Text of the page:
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Antitrust and Trade Regulation

Regulation

University of Baltimore Law

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Toward An Empirical And Theoretical Assessment Of Private Antitrust Enforcement, Joshua P. Davis, Robert H. Lande Apr 2013

Toward An Empirical And Theoretical Assessment Of Private Antitrust Enforcement, Joshua P. Davis, Robert H. Lande

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The dominant view in the antitrust field is that private enforcement cases, and especially class actions, accomplish little or nothing positive but, on the contrary, are counterproductive. Despite strongly worded convictions, that view has been premised on anecdotal, self-serving and insufficiently substantiated claims. Indeed, the authors' 2008 study of 40 private cases appears to constitute the only systematic effort to gather information about a significant number of private antitrust actions. That study generated a great deal of controversy, including questioning of our conclusions by high officials at the Department of Justice and by Professor Daniel Crane at the University of …


The Extraordinary Deterrence Of Private Antitrust Enforcement: A Reply To Werden, Robert H. Lande, Joshua P. Davis Jan 2013

The Extraordinary Deterrence Of Private Antitrust Enforcement: A Reply To Werden, Robert H. Lande, Joshua P. Davis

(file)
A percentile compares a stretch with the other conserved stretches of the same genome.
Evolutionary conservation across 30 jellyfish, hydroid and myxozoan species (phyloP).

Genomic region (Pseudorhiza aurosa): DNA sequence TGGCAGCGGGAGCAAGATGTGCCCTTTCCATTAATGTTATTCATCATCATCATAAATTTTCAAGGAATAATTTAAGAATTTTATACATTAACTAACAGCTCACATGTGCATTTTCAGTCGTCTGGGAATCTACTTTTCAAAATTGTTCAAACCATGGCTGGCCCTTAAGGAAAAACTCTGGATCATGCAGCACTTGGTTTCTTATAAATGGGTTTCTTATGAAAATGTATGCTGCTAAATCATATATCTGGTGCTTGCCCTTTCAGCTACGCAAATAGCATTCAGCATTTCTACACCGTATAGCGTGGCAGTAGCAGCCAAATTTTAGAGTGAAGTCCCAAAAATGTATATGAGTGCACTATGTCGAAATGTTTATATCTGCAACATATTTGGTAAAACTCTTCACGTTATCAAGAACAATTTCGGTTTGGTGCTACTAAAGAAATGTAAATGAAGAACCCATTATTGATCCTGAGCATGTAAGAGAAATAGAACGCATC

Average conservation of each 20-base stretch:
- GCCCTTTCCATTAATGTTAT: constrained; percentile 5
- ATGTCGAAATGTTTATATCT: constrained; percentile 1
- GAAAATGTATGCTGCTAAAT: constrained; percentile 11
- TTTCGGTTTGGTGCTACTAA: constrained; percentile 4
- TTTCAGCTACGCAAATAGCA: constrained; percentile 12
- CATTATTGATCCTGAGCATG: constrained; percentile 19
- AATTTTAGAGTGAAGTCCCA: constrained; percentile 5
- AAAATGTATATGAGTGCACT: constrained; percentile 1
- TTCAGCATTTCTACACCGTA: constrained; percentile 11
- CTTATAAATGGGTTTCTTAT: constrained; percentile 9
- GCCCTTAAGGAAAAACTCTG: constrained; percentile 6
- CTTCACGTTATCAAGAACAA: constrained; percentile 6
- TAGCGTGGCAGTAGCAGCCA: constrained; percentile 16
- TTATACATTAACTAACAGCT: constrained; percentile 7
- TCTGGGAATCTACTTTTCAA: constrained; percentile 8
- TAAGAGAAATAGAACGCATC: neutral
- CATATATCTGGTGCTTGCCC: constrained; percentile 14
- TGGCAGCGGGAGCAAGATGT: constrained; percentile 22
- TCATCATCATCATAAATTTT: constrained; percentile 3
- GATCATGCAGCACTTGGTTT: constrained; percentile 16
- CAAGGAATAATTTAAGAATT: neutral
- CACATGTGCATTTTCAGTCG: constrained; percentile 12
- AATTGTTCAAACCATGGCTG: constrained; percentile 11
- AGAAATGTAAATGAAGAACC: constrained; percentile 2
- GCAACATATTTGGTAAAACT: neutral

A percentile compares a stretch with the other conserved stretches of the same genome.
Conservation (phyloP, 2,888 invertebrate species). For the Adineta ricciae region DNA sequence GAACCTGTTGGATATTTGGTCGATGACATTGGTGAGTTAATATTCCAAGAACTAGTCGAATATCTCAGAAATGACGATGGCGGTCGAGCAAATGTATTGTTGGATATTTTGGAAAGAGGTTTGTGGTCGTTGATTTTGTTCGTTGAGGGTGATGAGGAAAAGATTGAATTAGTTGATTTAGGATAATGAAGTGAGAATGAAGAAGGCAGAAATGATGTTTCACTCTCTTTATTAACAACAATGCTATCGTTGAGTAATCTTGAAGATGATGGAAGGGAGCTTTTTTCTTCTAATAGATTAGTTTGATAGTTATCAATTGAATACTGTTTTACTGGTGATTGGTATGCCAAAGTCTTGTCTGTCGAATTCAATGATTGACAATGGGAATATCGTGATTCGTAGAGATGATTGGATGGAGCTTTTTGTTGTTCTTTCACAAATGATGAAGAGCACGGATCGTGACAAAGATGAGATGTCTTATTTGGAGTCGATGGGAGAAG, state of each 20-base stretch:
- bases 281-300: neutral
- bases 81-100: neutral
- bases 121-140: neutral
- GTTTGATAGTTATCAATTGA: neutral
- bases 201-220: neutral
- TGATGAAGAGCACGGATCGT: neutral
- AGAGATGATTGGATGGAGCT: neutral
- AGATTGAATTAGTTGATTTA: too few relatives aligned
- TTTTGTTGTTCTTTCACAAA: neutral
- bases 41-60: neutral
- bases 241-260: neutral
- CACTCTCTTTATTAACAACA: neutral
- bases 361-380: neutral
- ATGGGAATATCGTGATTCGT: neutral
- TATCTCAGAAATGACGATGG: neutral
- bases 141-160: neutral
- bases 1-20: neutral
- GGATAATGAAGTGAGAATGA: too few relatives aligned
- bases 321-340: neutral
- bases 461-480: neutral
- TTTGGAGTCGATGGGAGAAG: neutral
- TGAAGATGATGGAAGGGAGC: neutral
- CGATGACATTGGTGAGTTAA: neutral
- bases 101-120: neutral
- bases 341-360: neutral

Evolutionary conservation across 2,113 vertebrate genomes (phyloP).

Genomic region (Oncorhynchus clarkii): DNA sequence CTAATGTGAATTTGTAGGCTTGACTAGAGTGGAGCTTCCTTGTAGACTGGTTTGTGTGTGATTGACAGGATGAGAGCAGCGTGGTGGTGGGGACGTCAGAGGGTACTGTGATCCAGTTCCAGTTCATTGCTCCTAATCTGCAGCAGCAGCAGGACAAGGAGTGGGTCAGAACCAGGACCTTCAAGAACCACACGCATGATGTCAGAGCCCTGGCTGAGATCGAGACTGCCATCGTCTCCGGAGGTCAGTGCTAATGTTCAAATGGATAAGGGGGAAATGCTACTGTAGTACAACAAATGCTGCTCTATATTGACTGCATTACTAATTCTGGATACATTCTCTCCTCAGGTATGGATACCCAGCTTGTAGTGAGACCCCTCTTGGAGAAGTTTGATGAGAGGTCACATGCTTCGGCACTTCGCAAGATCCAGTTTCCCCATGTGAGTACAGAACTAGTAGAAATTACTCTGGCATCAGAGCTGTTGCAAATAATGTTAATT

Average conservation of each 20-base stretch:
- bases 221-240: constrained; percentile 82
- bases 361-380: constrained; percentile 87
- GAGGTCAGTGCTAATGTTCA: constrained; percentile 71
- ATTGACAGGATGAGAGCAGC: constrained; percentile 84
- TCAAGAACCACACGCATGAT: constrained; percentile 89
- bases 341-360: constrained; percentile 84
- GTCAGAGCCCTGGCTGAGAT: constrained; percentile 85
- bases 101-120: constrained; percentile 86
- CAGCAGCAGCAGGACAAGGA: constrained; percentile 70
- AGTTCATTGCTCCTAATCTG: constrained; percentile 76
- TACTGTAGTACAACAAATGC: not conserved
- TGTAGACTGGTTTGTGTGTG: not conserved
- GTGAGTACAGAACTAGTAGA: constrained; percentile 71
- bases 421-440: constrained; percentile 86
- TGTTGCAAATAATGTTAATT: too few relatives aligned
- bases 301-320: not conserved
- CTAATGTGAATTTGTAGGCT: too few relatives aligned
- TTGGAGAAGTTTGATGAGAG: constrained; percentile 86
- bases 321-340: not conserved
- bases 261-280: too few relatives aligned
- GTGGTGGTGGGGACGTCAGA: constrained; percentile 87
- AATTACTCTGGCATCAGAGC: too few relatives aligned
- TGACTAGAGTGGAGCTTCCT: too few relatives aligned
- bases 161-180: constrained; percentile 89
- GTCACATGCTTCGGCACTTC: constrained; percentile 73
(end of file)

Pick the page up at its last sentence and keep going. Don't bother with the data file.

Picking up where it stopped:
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Our article, "Comparative Deterrence from Private Enforcement and Criminal Enforcement of the U.S. Antitrust Laws," 2011 B.Y.U. L. Rev. 315, documented an extraordinary but usually overlooked fact: private antitrust enforcement deters a significant amount of anticompetitive conduct. Indeed, the article showed that private enforcement "probably" deters even more anticompetitive conduct than the almost universally admired anti-cartel enforcement program of the United States Department of Justice.

In a recent issue of Antitrust Bulletin, Gregory J. Werden, Scott D. Hammond, and Belinda A. Barnett challenged our analysis. They asserted that our comparison “is more misleading than informative.” It is unsurprising that they …


Who Determines The Optimal Trade-Off Between Quality And Price?, Barbara Ann White Jan 2002

Who Determines The Optimal Trade-Off Between Quality And Price?, Barbara Ann White

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The question of the optimal trade-off between quality and price has become increasingly important as well as complex in recent times, as the advances of modern technology permit a far more refined range of choices. These subtleties among choices allow an individual, a group, or a society to titrate more precisely degrees of quality with almost any product or service, coupled, of course, with counterbalancing price consequences.

In 2002, as Program Chair of the Antitrust Section of the Association of American Law Schools, I organized a panel entitled “Guilds at the Millennium: Antitrust and the Professions” and served as one …